In 1862 gold was discovered near present day Canyon City and by the mid-1860s mine claims were established along the Middle Fork John Day River and many of its tributaries. Chinese immigrant miners were prohibited from prospecting and filing claims but they could purchase or lease claims from Euro-American miners and by 1864 the first such sales were recorded. Through their skill in constructing ditches and reservoirs, and their knowledge of a variety of placer mining techniques, the Chinese miners were able to turn a profit mining deposits the Euro-Americans considered "played out." In 1887 the Ah Heng Company leased a claim along Big Creek for the sum of $4,000. The remains of their ditches, dams, and mining cuts can be seen on the way to and surrounding this cache.
The cache is hidden in a section of penstock, riveted metal pipe used to transport water from a reservoir to large nozzles which directed a stream of water into the hillside. This stream of water washed the dirt, rock and gold bearing gravels into sluice boxes where the gold was recovered. Most of the penstock was removed when the mine was closed or years later when it was collected for scrap metal, particularly during the two world wars. The section of penstock hiding the cache is about 10 feet long and a foot in diameter. The cache is a small plastic container hidden behind a rock just inside one end of the penstock.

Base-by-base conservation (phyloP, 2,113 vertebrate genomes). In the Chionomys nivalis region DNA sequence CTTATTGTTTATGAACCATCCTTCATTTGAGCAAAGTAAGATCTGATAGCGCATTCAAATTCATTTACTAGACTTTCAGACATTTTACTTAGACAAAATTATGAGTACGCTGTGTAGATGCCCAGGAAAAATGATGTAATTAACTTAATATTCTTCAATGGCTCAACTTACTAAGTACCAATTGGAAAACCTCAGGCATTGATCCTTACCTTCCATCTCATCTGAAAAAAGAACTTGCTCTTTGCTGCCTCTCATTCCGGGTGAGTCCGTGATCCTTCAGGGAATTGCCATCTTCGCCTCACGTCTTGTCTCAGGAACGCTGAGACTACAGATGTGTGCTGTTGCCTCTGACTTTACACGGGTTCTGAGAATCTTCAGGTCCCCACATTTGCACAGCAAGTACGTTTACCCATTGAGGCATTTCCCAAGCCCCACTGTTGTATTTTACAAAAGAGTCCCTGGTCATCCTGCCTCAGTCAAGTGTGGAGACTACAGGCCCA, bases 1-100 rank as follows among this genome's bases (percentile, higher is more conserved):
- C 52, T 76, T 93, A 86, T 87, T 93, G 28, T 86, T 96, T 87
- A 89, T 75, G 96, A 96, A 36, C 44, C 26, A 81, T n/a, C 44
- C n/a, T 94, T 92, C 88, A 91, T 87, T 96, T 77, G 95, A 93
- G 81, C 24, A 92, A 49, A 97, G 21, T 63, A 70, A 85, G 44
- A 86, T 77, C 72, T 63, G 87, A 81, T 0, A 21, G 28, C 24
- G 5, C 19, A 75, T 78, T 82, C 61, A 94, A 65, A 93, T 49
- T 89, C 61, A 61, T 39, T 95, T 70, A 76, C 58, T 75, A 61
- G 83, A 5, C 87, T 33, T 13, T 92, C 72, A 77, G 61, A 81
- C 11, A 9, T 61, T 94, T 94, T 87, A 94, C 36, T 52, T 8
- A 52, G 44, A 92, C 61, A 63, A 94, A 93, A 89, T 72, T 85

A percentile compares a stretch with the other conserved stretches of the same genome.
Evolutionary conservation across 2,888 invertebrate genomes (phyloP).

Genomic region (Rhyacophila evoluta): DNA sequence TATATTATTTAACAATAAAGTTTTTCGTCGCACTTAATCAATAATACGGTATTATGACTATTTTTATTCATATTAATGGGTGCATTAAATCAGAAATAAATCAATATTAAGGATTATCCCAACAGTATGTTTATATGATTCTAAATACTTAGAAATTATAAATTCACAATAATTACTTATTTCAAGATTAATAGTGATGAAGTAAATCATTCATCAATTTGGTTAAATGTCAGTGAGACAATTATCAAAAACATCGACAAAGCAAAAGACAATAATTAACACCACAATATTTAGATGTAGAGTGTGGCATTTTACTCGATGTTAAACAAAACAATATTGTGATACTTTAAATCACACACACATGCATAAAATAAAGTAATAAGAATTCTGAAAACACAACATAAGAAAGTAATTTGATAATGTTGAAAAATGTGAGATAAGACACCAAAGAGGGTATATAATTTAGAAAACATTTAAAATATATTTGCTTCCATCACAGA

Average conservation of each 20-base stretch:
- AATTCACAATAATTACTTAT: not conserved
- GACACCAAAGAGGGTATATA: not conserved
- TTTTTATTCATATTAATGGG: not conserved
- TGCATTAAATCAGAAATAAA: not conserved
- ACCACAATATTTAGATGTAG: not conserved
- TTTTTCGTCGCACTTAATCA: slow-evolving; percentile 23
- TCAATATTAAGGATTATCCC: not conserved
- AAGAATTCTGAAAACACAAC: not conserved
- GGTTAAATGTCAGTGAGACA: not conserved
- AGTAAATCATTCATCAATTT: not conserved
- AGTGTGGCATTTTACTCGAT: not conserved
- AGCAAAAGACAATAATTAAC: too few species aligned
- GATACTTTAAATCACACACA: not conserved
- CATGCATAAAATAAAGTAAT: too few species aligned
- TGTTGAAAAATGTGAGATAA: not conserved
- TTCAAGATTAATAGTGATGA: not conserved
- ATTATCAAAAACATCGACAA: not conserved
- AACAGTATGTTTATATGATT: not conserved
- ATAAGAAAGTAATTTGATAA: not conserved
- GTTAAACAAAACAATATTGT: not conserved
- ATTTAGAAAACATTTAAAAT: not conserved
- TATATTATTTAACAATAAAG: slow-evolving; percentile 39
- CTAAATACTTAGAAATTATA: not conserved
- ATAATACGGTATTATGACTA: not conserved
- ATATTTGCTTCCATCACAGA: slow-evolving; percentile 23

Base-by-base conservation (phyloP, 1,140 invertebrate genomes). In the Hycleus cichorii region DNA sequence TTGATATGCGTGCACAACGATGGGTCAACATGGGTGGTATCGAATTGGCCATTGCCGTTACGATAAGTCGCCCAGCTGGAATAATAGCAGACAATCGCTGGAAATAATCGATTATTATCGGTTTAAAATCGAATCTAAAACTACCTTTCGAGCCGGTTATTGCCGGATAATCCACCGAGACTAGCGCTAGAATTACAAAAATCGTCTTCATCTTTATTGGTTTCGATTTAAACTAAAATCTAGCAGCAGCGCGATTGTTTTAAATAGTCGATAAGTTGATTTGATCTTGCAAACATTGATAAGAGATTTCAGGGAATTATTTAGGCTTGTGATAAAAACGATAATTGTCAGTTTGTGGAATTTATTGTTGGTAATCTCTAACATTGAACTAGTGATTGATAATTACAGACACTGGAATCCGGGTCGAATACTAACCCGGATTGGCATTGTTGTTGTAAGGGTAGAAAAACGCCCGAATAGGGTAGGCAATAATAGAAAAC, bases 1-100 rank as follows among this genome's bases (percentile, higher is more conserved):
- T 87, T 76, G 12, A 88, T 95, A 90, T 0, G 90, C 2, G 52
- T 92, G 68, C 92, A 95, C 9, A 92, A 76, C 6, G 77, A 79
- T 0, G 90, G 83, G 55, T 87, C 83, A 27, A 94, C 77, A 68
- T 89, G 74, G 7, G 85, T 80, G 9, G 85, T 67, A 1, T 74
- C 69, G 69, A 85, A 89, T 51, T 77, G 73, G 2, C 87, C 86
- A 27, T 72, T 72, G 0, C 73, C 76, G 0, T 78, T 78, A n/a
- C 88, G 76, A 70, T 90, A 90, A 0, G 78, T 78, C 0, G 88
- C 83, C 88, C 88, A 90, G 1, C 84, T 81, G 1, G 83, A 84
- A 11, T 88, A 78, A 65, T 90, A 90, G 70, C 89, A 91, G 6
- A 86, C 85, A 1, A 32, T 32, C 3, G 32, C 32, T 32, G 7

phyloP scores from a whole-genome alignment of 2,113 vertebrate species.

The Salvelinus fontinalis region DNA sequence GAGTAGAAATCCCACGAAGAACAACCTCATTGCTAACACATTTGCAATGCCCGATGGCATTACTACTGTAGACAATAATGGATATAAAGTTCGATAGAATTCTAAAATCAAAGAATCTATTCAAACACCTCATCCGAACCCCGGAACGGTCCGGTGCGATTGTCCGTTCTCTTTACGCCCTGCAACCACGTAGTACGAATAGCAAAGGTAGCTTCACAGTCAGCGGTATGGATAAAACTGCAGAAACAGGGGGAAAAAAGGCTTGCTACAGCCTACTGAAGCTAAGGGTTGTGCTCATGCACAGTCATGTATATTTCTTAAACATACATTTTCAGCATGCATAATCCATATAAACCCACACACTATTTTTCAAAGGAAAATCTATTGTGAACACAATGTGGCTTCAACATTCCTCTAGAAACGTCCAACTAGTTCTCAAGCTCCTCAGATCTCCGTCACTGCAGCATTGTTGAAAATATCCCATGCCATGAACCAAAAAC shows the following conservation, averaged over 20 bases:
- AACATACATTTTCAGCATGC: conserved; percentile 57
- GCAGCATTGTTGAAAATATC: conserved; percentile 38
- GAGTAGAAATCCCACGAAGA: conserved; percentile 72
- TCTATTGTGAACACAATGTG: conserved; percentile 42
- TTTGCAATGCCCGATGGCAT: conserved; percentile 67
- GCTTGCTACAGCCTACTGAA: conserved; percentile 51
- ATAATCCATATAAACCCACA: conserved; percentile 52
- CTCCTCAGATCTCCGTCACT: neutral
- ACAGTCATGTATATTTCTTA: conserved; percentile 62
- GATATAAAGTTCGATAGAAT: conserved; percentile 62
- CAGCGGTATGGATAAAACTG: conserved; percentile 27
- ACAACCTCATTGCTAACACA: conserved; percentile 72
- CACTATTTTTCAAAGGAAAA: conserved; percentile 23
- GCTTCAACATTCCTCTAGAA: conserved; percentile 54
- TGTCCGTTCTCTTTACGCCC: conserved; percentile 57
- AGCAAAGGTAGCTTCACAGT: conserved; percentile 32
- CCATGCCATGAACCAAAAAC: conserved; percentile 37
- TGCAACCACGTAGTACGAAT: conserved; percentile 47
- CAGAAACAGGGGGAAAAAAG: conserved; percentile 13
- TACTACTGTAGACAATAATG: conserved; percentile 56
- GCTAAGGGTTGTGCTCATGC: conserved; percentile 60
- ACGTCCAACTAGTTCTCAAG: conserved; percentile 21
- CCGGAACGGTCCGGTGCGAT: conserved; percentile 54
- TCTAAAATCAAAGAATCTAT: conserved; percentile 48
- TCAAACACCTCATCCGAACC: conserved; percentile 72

The penstock containing the cache is on top of one of the tailings piles located on the north side of Big Creek at the base of the slope heading up to Forest Road 2090. If you reach the creek, you have gone too far. Tailings are the rock cobbles which were removed from the sluice channel and sluice boxes during placer mining. They formed linear piles on either side of the sluice systems. When working in close quarters the tailings were carefully stacked to form rock walls to keep the rock from falling back into the sluices.
I hope you enjoy this bit of mining history as you search for this cache! Please help preserve this site by leaving everything as you found it. More information on the history of mining in the area can be found on the Malheur National Forest website: http://www.fs.usda.gov/main/malheur/learning/history-culture